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This chapter is from the book

This chapter is from the book

The Structure of XQuery

Having described why XQuery is more or less necessary, let's look at its general makeup. The language consists of these primary areas:

  • for/let—Analogous to the SQL SELECT and SET statements, the for and let clauses let you define variables or iterate across a range of sequence values that are in turn assigned to a variable.

  • where—Analogous to the SQL WHERE statement, the where clause provides a set of conditions that filter or limit the initial selection in a for statement.

  • order-by—Analogous to SORT BY in SQL, order-by provides the ordering constraints on a sequence.

  • return—Analogous to the SQL RETURN statement, the XQuery return clause uses a custom formatting language to create output. The output does not necessarily have to be XML, although it is optimized to produce XML.

  • XPath—Most XPath 2.0 functions are supported in XQuery, as is the axis model used to navigate over XML structures (although some data sources might not support all aspects of XPath because of the type of data involved).

  • Functions—Analogous to SQL stored procedures, you can define functions in XQuery using the XPath language that can be called inline in an XML query.

  • Namespaces—A feature of XML rather than SQL. The declare namespace function associates a namespace URI with a prefix, crucial for indicating functionality.

Any number of keywords are associated with XQuery, but these broad categories describe different syntaxes depending upon what specifically needs to be done. For instance, here's an example of a full XQuery expression that uses all five of these areas:

declare namespace xs = "http://www.w3.org/2001/XMLSchema"
define function summaryText($char) returns xs:string
{
   concat($char/name,' is a ',$char/gender,' ',$char/species)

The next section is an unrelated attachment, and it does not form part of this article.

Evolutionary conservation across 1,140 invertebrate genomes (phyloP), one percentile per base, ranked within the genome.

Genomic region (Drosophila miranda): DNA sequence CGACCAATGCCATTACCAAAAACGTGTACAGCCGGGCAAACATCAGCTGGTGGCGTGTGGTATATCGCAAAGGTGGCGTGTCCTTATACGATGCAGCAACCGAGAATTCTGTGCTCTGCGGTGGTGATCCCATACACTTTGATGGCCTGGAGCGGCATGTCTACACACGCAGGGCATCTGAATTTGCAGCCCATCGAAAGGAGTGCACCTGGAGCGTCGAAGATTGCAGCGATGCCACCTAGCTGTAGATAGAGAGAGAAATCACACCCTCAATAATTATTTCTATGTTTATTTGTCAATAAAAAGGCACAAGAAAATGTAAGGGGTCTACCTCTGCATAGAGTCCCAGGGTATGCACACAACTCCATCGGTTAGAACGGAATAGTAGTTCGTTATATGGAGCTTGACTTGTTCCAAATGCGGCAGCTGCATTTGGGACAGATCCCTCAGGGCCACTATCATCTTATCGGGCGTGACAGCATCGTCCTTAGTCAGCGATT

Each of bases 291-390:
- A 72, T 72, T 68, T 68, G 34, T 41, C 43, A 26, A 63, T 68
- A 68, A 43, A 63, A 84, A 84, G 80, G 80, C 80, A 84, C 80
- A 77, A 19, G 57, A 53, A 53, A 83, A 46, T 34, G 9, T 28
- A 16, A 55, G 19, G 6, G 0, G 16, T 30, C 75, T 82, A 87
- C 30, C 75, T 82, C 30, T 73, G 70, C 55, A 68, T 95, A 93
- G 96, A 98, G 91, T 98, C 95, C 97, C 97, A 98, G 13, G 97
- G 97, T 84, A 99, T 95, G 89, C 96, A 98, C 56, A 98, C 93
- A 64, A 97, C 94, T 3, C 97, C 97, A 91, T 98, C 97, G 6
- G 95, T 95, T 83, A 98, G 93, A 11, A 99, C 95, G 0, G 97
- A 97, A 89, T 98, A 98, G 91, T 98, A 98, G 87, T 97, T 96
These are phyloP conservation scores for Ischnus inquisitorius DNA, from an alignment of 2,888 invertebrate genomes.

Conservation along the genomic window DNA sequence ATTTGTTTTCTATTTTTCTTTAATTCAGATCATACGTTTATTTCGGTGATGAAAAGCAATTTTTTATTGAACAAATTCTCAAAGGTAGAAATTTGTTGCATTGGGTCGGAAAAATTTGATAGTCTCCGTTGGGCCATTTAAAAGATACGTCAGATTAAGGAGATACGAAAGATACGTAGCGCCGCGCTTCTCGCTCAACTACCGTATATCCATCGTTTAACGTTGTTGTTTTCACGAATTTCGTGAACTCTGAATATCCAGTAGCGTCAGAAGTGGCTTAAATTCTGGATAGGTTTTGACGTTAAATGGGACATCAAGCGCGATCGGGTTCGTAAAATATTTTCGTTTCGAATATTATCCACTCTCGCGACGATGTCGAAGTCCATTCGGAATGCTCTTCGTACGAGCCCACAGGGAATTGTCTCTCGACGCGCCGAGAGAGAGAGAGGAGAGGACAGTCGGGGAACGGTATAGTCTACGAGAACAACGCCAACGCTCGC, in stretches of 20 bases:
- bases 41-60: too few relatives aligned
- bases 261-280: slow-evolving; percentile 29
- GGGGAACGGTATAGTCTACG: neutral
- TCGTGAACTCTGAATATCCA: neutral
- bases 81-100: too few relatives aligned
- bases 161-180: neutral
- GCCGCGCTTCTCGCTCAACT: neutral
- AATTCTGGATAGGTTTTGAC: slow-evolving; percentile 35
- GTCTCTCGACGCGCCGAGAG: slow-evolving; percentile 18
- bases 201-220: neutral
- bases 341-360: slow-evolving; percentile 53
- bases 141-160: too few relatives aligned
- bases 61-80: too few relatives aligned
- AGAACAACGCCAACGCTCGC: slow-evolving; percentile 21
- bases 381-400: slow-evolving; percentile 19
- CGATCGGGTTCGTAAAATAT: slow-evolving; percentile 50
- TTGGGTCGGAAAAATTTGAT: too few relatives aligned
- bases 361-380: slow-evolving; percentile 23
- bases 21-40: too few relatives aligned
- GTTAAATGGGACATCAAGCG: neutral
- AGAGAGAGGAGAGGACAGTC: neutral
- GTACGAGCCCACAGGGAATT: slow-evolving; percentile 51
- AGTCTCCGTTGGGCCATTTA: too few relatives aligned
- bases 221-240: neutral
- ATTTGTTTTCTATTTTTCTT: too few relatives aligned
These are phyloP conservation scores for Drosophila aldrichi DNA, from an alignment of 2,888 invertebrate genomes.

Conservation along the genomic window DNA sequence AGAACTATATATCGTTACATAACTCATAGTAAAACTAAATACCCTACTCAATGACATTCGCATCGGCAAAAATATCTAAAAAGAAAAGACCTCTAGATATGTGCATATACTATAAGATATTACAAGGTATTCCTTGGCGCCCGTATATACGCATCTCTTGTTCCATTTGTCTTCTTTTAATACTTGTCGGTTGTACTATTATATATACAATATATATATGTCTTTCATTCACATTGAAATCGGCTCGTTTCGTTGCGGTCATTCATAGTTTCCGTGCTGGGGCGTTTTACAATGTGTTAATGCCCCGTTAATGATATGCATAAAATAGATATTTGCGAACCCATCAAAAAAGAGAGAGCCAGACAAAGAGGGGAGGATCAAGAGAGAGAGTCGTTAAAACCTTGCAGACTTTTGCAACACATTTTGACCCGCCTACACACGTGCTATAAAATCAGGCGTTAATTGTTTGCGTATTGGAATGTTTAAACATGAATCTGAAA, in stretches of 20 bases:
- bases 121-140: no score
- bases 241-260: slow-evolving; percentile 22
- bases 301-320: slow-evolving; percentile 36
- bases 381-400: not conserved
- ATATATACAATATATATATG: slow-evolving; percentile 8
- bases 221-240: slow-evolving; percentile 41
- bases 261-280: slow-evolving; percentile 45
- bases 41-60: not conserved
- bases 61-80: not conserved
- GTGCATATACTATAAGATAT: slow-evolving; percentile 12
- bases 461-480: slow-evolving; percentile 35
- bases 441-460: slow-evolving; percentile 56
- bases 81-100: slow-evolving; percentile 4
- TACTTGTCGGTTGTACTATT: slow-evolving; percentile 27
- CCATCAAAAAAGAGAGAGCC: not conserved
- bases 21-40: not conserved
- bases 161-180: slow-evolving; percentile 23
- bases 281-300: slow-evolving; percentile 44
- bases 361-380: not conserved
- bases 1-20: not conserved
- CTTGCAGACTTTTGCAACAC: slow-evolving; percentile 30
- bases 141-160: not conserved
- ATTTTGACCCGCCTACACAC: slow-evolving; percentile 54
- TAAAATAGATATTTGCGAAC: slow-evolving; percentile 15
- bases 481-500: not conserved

}
<results>{
   let $chars := input()//character[gender = 'Female']
   for $char in $chars
      where $char/level gt 5
      return
          <summary health="{$char/health}"> {
          attribute level {$char/level},
          attribute date {current-dateTime()},
         summaryText($char)
          }
         </summary>
   }
 </results>

This is a query for pulling out a series of records from a game database. It assumes an initial XML data stream with records corresponding to different characters, as shown in the file characters.xml:

<characters>
<character>
  <name>Aleria</name>
  <gender>Female</gender>
  <species>Heroleim</species>
  <vocation>Bard</vocation>
  <level>5</level>
  <health>25</health>
</character>
<character>
  <name>Shar</name>
  <gender>Male</gender>
  <species>Human</species>
  <vocation>Merchant</vocation>
  <level>6</level>
  <health>28</health>
</character>
<character>
  <name>Gite</name>
  <gender>Female</gender>
  <species>Aelvar</species>
  <vocation>Mage</vocation>
  <level>7</level>
  <health>18</health>
</character>
<character>
  <name>Horukkan</name>
  <gender>Male</gender>
  <species>Udrecht</species>
  <vocation>Warrior</vocation>
  <level>5</level>
  <health>32</health>
</character>
<character>
  <name>Gounna</name>
  <gender>Female</gender>
  <species>Noleim</species>
  <vocation>Mage</vocation>
  <level>8</level>
  <health>31</health>
</character>
<character>
  <name>Sheira</name>
  <gender>Female</gender>
  <species>Human</species>
  <vocation>Cleric</vocation>
  <level>4</level>
  <health>9</health>
</character>
<character>
  <name>Drue</name>
  <gender>Female</gender>
  <species>Voleim</species>
  <vocation>Warrior</vocation>
  <level>6</level>
  <health>32</health>
</character>
<character>
  <name>Paccu</name>
  <gender>Male</gender>
  <species>Human</species>
  <vocation>Merchant</vocation>
  <level>5</level>
  <health>24</health>
</character>
</characters>

When the query is executed, it returns an XML document showing all female characters that are of greater than fifth level, with a text summary:

<results>
   <summary date="2002-10-24T14:38:48" health="18" level="7">
Gite is a Female Aelvar</summary>
   <summary date="2002-10-24T14:38:48" health="31" level="8">
Gounna is a Female Noleim</summary>
   <summary date="2002-10-24T14:38:48" health="32" level="6">
Drue is a Female Voleim</summary>
 </results>

Note that this output has been reformatted somewhat to make it more legible. Whitespace is not usually significant in XQuery—without the formatting, the result of the previous query is as follows:

<results><summary date="2002-10-24T14:38:48" health="18" level="7">
Gite is a Female Aelvar
         </summary><summary date="2002-10-24T14:38:48" 
health="31" level="8">Gounna is a Female Noleim
         </summary><summary date="2002-10-24T14:38:48" 
health="32" level="6">Drue is a Female Voleim
         </summary>

</results>

Because each of the major areas has its own language and syntax, the best way to understand the full XQuery language is to break it into the code for each type of expression.

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